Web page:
Whether you pay for app development or are a developer, an experienced software lawyer can prepare the right legal documents that identify and protect your rights.

When Should You Pay Affiliates Commissions?

By | Internet Lawyer, Website Lawyer, Website Legal Documents | No Comments

pay affiliates commissionsIf you have an affiliate program for your products and/or services, when should you pay affiliates after a commission has been earned?

It depends on your risk comfort level and the quality of your affiliates.

Affiliate Fraud

Unfortunately, affiliate fraud is a common issue. If you haven’t prescreened affiliate applicants before approving them to join your program, chances are you’re going to have multiple con artists gaming the system to increase their payouts by screwing you over and cheating other affiliates.

Refund Periods Affect When You Pay Affiliates Commissions

So, how do you protect yourself and the integrity of your program?

As a general rule, it makes sense to wait to pay out commissions until after the refund period expires.

Credit Card Fraud And Affiliate Commissions

Even then, you may want to wait longer (e.g. 30 days) beyond the refund period expiration to reduce the chance you get cheated by a credit card fraud scheme.

For example, a con artist affiliate might buy stolen credit card information off the Dark Web and use it to make a bunch of bogus purchases to “earn” affiliate commissions. It might take a while for the victims to realize their credit card info has been stolen and contact their card issuers to request the charges be reversed as fraudulent.

Suddenly you’re getting hit with chargebacks by Visa, MasterCard, etc. after the affiliate has been paid and disappeared. So, you’ve lost the money on the sales plus the affiliate commissions. And you’ll be getting angry emails and phone calls from the victims who believe you’re the one who cheated them (instead of the con artist affiliate).

Where To Get Help

An experienced Internet business lawyer can craft an affiliate program agreement that’s designed to protect you and reduce your risks when you pay affiliates commissions. The attorney can also prepare the right privacy policy, terms of use, and other website legal documents you need to minimize the legal dangers of selling products and services online.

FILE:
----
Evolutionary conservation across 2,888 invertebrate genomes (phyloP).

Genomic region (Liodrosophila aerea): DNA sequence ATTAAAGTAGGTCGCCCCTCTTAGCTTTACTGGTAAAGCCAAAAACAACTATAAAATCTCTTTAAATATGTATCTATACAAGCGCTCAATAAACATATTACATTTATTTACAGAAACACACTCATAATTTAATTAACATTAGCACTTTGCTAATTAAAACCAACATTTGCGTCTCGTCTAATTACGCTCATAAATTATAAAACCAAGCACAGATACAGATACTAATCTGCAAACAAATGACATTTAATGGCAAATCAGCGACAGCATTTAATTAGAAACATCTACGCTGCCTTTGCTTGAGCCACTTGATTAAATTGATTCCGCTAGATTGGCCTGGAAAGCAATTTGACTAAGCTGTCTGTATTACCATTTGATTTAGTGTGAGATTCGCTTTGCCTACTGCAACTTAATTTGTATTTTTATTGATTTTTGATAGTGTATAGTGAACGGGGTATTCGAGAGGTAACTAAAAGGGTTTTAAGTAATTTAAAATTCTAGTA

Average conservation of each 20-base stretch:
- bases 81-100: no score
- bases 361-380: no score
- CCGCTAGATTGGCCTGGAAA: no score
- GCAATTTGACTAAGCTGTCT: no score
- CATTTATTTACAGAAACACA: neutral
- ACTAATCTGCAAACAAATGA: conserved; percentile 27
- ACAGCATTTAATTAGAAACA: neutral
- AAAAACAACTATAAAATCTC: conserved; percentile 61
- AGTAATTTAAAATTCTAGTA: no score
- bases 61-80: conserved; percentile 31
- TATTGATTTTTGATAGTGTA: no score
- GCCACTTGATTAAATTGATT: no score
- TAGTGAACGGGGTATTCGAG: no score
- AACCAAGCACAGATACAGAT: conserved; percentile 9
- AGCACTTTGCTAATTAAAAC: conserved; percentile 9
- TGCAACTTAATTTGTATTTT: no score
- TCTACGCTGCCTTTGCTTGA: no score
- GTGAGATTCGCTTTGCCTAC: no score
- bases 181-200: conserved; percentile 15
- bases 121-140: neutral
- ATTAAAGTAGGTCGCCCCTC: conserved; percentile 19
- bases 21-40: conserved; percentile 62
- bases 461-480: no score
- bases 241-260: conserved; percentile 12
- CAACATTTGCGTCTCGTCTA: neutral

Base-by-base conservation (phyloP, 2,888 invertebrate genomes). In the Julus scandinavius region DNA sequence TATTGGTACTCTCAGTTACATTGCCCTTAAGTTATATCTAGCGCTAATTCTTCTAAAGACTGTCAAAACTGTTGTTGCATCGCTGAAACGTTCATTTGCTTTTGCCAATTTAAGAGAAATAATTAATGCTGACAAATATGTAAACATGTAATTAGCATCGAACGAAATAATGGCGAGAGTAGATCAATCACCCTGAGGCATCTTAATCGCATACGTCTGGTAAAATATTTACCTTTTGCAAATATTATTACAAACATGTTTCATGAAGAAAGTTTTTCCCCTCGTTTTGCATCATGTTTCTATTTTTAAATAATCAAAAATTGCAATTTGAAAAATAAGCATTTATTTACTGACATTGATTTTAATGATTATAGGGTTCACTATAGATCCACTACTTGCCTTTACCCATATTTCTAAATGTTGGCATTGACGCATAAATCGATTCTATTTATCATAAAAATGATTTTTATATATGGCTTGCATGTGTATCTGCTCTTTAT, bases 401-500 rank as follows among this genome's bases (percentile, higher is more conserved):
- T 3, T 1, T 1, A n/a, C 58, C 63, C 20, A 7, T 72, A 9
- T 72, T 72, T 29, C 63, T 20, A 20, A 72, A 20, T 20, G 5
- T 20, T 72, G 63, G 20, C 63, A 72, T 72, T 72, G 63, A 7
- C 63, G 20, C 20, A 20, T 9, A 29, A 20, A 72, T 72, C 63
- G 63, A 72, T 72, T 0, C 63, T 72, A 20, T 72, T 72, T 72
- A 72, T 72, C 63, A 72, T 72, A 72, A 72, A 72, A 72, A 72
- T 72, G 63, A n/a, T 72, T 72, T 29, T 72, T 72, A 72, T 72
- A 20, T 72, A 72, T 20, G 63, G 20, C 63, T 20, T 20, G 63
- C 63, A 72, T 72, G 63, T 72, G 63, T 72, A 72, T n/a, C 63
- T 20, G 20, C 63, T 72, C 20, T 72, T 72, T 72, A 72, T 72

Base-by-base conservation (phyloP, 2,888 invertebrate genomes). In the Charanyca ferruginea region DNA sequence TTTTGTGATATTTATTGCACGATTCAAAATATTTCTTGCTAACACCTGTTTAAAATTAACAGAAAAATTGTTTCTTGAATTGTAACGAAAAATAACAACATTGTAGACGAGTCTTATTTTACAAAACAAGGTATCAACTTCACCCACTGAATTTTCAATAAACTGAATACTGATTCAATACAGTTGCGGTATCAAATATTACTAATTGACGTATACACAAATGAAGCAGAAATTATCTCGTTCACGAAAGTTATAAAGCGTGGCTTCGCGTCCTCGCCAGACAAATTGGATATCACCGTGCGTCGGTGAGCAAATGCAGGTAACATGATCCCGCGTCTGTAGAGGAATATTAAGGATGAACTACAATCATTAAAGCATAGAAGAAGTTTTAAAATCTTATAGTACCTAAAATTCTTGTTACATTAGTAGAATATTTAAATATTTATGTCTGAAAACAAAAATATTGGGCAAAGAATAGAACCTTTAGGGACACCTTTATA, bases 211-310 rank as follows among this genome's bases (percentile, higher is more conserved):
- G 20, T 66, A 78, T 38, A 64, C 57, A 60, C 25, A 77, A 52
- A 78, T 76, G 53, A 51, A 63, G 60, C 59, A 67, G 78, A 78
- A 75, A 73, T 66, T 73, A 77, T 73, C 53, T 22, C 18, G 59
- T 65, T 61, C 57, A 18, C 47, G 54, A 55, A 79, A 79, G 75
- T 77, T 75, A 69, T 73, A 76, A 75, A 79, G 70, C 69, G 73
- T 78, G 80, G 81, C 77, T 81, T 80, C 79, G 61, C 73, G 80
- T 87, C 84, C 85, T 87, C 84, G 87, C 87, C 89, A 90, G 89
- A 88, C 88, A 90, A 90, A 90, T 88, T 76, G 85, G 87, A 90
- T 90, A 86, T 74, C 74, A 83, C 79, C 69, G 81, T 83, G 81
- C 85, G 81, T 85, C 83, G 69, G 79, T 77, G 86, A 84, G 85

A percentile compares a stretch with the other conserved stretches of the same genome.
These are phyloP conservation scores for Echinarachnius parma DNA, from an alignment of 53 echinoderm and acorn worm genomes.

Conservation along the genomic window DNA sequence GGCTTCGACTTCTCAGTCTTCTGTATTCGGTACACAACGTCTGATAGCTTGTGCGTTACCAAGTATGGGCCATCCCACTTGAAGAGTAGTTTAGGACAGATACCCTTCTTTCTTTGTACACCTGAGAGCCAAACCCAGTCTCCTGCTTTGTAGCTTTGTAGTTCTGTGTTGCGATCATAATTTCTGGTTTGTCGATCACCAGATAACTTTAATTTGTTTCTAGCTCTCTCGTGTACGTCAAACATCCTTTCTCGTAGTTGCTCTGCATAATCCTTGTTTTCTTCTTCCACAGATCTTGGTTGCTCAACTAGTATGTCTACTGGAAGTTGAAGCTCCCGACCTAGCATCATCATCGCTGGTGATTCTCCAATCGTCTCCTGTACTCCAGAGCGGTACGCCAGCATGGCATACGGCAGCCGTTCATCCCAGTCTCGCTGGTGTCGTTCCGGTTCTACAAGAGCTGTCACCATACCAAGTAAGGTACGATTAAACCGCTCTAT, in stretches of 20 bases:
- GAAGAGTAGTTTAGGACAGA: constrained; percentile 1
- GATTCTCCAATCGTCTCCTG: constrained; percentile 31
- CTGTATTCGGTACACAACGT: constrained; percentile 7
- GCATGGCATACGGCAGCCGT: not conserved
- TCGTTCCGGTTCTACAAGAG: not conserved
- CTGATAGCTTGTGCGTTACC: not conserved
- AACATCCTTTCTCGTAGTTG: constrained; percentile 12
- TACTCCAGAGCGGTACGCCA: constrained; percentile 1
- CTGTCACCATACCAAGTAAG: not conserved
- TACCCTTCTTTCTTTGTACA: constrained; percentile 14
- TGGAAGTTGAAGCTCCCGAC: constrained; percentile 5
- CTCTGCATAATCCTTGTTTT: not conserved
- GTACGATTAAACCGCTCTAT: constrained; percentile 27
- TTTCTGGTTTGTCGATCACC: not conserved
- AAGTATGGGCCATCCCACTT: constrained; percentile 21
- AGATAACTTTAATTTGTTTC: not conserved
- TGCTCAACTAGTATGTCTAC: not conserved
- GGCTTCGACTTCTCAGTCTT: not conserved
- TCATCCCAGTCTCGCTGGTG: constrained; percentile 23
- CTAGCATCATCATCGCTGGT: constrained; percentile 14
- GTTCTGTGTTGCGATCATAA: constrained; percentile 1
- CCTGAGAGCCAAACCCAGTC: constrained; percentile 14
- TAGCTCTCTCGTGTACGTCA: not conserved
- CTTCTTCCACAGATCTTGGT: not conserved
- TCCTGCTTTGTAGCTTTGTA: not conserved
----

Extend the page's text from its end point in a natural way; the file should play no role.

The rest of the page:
3 Signs Your Website Privacy Policy Needs To Be Updated

By | Internet Lawyer, Website Lawyer, Website Legal Documents | No Comments

website privacy policy updatesTo protect themselves from lawsuits and government investigations, many business owners have their websites reviewed for legal compliance issues at least once a year by an experienced Internet lawyer. These reviews often result in privacy policy updates to reflect new laws and regulations.

Here are three signs your website’s privacy policy is stale, i.e. it’s not providing you the website legal protection you need.

1. European Union General Data Protection Regulation (GDPR)

If your privacy policy doesn’t address the EU’s GDPR, the policy is probably very outdated. Because the GDPR went into effect back in May 2018. The regulation needs to be addressed if your site has visitors from EU countries…whether or not you do business in the European Union.

2. California Consumer Privacy Act (CCPA)

California’s new privacy law went into effect on January 1, 2020 and started to be enforced on July 1, 2020. If you have California visitors to your website — regardless of where your business is located — you’ll want to make sure your site’s privacy policy either shows how you comply with the CCPA or explains why the CCPA doesn’t apply to your business.

Related Article: Privacy Policy 101: What Every Website Owner Should Know

3. Brazil’s General Data Protection Law (LGDP)

Following in the footsteps of the European Union, the Brazilian Lei Geral de Proteção de Dados Pessoais went into effect in August 2020. If you have website visitors from Brazil, your privacy policy should either address how you’ll comply with the LGDP or why the LGDP doesn’t apply to your business.

IP Blocking Instead of Privacy Policy Updates?

Don’t be tempted to try to circumvent these privacy laws simply by banning visitors from the European Union, California, or Brazil. Even blocking IP addresses won’t prevent someone from accessing your site using a Virtual Private Network (VPN). It’s easier to make privacy policy updates that protect you than to try to evade these laws by blocking Web traffic.

What to Do…

If you need help with privacy policy updates or other website legal documents, the first step is to book a phone consultation with Internet Lawyer Mike Young.